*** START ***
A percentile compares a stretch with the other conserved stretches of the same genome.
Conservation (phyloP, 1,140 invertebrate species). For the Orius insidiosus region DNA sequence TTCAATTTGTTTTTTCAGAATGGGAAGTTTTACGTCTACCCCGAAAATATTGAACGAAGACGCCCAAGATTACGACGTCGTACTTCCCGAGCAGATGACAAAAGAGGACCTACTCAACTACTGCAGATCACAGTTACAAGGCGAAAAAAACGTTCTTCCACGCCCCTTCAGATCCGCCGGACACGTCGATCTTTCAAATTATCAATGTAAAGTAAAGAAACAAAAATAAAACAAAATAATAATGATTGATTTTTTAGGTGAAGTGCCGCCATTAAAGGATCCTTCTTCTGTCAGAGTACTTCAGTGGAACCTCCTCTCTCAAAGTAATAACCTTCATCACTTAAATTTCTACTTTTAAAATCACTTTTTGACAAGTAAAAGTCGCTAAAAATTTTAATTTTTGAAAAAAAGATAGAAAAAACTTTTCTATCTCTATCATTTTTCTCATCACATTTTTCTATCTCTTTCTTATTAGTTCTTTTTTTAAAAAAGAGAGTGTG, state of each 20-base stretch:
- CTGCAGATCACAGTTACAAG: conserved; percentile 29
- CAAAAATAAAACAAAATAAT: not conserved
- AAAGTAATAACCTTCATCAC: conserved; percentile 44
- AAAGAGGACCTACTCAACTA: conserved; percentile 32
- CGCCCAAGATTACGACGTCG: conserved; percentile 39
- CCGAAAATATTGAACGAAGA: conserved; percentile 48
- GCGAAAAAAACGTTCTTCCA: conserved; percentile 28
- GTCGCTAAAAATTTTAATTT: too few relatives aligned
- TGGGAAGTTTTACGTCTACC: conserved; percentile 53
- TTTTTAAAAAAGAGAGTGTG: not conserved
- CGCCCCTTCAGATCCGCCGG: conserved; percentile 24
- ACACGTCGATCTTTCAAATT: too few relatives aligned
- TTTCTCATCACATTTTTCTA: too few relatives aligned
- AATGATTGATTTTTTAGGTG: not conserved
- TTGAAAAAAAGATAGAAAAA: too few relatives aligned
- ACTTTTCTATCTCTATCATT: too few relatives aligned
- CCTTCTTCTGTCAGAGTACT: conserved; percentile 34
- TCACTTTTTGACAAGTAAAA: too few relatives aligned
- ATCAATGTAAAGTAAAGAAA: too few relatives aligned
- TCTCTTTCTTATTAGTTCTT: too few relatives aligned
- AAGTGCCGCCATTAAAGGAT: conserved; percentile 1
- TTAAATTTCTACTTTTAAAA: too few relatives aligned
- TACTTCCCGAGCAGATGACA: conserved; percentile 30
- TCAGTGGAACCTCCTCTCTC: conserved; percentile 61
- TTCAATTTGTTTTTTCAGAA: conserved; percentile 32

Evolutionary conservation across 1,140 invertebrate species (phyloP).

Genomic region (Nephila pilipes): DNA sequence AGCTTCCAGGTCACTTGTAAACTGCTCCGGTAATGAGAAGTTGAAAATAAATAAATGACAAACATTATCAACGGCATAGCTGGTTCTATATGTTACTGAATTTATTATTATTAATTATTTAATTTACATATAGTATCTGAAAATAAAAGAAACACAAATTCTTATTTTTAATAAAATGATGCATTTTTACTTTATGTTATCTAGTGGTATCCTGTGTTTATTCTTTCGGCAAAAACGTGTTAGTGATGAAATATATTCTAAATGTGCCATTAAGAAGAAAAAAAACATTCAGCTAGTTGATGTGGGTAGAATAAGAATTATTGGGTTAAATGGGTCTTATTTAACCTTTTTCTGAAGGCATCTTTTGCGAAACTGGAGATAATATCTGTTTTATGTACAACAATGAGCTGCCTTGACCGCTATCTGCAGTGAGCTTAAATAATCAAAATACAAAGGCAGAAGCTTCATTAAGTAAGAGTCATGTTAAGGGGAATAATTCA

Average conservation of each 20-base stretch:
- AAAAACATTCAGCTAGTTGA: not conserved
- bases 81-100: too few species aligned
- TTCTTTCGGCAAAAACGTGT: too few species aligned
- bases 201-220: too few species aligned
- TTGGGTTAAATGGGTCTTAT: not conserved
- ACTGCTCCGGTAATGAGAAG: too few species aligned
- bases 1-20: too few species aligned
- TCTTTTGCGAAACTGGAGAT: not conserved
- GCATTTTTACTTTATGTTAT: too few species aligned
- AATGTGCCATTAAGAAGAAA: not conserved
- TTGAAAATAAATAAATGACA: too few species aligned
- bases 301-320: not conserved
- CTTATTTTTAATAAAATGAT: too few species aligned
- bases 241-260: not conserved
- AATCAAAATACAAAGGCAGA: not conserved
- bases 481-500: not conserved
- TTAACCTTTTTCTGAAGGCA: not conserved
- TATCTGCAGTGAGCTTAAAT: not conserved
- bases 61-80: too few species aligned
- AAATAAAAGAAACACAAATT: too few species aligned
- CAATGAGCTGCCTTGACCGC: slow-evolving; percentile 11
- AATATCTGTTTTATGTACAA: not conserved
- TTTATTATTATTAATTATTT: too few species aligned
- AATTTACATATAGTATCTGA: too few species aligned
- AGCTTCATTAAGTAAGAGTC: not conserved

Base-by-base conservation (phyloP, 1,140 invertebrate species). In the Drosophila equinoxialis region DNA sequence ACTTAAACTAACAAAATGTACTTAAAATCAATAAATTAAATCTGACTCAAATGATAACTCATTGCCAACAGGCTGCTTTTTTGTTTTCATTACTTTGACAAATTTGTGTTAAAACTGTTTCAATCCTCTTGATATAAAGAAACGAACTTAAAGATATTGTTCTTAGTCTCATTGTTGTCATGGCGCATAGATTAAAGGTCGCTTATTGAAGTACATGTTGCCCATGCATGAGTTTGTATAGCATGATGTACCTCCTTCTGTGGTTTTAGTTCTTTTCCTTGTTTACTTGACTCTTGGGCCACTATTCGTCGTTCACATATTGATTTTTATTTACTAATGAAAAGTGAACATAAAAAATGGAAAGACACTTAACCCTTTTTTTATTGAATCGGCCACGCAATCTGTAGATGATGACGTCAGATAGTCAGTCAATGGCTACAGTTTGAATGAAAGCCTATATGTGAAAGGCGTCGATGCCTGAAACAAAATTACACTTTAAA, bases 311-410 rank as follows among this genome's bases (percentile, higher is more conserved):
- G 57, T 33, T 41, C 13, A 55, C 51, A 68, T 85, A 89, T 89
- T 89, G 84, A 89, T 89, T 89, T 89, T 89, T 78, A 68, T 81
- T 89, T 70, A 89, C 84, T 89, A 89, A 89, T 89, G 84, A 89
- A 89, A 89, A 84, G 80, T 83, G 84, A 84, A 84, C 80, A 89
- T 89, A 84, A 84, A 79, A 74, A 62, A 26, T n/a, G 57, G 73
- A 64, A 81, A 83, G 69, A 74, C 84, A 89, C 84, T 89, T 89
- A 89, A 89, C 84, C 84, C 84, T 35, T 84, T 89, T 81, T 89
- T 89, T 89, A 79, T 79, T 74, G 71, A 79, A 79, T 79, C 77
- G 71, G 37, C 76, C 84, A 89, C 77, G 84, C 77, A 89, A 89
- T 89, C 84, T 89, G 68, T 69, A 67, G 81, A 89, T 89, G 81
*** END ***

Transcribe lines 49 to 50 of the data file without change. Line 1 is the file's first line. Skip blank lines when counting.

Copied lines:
- bases 61-80: too few species aligned
- AAATAAAAGAAACACAAATT: too few species aligned